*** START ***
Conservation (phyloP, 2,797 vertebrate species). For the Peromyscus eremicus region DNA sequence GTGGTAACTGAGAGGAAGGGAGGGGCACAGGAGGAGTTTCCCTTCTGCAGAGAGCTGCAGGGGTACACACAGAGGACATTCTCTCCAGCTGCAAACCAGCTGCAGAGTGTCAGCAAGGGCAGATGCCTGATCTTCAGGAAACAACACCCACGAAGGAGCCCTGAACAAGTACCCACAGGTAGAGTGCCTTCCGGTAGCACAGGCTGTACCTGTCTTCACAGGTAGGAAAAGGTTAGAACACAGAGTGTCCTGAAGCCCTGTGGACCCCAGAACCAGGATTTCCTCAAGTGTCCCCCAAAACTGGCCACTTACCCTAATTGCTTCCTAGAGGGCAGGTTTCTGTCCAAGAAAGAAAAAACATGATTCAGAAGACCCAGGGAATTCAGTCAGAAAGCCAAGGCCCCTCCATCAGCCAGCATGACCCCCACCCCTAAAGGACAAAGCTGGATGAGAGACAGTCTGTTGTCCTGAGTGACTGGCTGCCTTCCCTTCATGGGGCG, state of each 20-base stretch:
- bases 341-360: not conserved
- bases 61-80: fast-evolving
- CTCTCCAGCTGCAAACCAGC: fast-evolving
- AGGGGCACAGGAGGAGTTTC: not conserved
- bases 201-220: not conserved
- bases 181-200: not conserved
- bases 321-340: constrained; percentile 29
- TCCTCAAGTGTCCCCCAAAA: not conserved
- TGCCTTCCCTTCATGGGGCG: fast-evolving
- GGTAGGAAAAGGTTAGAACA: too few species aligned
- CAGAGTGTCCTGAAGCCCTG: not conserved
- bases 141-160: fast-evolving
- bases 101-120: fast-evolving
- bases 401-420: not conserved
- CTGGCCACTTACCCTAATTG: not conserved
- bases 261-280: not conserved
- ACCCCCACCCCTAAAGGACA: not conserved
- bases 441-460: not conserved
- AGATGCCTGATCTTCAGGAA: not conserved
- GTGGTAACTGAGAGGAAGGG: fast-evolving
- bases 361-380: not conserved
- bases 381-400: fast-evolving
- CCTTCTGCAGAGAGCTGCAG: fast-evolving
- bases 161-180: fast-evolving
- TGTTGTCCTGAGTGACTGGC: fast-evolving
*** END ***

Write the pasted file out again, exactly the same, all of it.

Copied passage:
Conservation (phyloP, 2,797 vertebrate species). For the Peromyscus eremicus region DNA sequence GTGGTAACTGAGAGGAAGGGAGGGGCACAGGAGGAGTTTCCCTTCTGCAGAGAGCTGCAGGGGTACACACAGAGGACATTCTCTCCAGCTGCAAACCAGCTGCAGAGTGTCAGCAAGGGCAGATGCCTGATCTTCAGGAAACAACACCCACGAAGGAGCCCTGAACAAGTACCCACAGGTAGAGTGCCTTCCGGTAGCACAGGCTGTACCTGTCTTCACAGGTAGGAAAAGGTTAGAACACAGAGTGTCCTGAAGCCCTGTGGACCCCAGAACCAGGATTTCCTCAAGTGTCCCCCAAAACTGGCCACTTACCCTAATTGCTTCCTAGAGGGCAGGTTTCTGTCCAAGAAAGAAAAAACATGATTCAGAAGACCCAGGGAATTCAGTCAGAAAGCCAAGGCCCCTCCATCAGCCAGCATGACCCCCACCCCTAAAGGACAAAGCTGGATGAGAGACAGTCTGTTGTCCTGAGTGACTGGCTGCCTTCCCTTCATGGGGCG, state of each 20-base stretch:
- bases 341-360: not conserved
- bases 61-80: fast-evolving
- CTCTCCAGCTGCAAACCAGC: fast-evolving
- AGGGGCACAGGAGGAGTTTC: not conserved
- bases 201-220: not conserved
- bases 181-200: not conserved
- bases 321-340: constrained; percentile 29
- TCCTCAAGTGTCCCCCAAAA: not conserved
- TGCCTTCCCTTCATGGGGCG: fast-evolving
- GGTAGGAAAAGGTTAGAACA: too few species aligned
- CAGAGTGTCCTGAAGCCCTG: not conserved
- bases 141-160: fast-evolving
- bases 101-120: fast-evolving
- bases 401-420: not conserved
- CTGGCCACTTACCCTAATTG: not conserved
- bases 261-280: not conserved
- ACCCCCACCCCTAAAGGACA: not conserved
- bases 441-460: not conserved
- AGATGCCTGATCTTCAGGAA: not conserved
- GTGGTAACTGAGAGGAAGGG: fast-evolving
- bases 361-380: not conserved
- bases 381-400: fast-evolving
- CCTTCTGCAGAGAGCTGCAG: fast-evolving
- bases 161-180: fast-evolving
- TGTTGTCCTGAGTGACTGGC: fast-evolving